CDC's Mission and Duplication in PHS

HRD-93-32R: Published: Aug 30, 1993. Publicly Released: Aug 30, 1993.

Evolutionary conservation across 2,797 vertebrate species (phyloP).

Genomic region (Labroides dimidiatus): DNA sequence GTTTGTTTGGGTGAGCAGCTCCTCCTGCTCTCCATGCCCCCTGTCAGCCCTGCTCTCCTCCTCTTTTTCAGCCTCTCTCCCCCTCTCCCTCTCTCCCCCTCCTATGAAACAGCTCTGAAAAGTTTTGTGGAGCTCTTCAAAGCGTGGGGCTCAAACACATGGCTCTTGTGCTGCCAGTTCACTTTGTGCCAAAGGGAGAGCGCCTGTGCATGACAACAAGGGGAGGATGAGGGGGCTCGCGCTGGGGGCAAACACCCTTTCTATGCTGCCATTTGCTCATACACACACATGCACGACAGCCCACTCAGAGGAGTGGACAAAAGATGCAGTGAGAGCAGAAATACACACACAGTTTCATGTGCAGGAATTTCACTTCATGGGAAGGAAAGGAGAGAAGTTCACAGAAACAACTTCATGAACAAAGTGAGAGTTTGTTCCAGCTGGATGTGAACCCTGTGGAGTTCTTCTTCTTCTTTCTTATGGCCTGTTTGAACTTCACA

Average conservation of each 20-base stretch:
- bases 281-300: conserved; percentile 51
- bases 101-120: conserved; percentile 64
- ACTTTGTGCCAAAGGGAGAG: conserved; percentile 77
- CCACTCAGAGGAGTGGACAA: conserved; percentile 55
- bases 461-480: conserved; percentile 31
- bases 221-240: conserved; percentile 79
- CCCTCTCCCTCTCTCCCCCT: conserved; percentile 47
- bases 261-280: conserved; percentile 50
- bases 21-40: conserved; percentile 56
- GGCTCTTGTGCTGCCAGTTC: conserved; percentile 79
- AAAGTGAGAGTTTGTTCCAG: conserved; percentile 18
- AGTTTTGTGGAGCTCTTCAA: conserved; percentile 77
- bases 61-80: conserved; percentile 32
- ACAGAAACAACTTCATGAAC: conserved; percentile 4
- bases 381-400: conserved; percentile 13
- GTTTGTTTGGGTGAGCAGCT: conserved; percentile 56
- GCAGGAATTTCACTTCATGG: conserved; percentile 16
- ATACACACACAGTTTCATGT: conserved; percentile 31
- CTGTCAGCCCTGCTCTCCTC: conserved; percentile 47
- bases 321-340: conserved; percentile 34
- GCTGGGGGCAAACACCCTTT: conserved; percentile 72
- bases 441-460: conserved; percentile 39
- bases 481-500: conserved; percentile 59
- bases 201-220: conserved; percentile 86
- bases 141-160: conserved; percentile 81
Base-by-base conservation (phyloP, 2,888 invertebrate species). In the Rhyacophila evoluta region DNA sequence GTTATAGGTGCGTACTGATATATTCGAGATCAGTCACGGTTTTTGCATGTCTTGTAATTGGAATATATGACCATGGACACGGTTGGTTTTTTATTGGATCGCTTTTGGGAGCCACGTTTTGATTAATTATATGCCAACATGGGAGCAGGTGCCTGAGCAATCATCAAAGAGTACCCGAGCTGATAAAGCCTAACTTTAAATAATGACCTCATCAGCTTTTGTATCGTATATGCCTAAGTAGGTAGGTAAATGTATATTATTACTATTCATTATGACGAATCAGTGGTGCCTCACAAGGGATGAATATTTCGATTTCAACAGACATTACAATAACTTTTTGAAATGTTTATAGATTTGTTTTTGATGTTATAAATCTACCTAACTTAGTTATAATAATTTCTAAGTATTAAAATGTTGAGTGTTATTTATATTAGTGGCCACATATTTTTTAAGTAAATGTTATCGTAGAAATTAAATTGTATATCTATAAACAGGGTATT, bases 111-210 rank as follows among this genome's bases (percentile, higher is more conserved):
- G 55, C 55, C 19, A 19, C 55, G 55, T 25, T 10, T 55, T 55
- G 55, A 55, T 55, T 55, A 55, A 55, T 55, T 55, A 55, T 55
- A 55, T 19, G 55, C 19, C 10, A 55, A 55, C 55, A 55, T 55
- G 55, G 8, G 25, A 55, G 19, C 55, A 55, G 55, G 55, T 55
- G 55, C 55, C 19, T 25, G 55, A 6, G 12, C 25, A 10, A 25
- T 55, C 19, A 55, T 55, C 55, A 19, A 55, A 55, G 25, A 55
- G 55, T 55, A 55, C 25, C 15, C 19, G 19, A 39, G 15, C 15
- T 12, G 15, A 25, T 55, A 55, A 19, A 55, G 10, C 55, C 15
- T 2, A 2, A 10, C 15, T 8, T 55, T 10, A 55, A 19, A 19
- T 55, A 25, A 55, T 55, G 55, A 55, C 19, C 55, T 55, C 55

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Pursuant to a congressional request, GAO reviewed the Centers for Disease Control and Prevention's (CDC) programs and activities, focusing on: (1) the appropriateness of CDC programs given its mission; and (2) possible program duplication between CDC and other Public Health Service (PHS) agencies. GAO found that: (1) CDC has broad legislative authority to protect public health by preventing and controlling chronic diseases and injuries; (2) CDC has been involved in programs addressing chronic disease, vaccinations, and unintentional and intentional injuries, some of which predate legislation that established specific programs; (3) CDC has used behavioral interventions as a means of controlling and preventing disease and injury; (4) CDC carries out its activities through its multidisciplinary technical staff and its longstanding relationships with state and local health departments; (5) CDC provides state and local health departments with grants and technical assistance to support their public health activites; (6) the national health community regards CDC as the leading prevention agency and believes its programs are appropriate to its mission of protecting public health; (7) there is no apparent duplication of program activities with other PHS agencies even though the activities are similar, since the activities are not directed to the same target population for the same purpose; and (8) PHS agencies generally avoid duplication through formal and informal coordination and collaboration.

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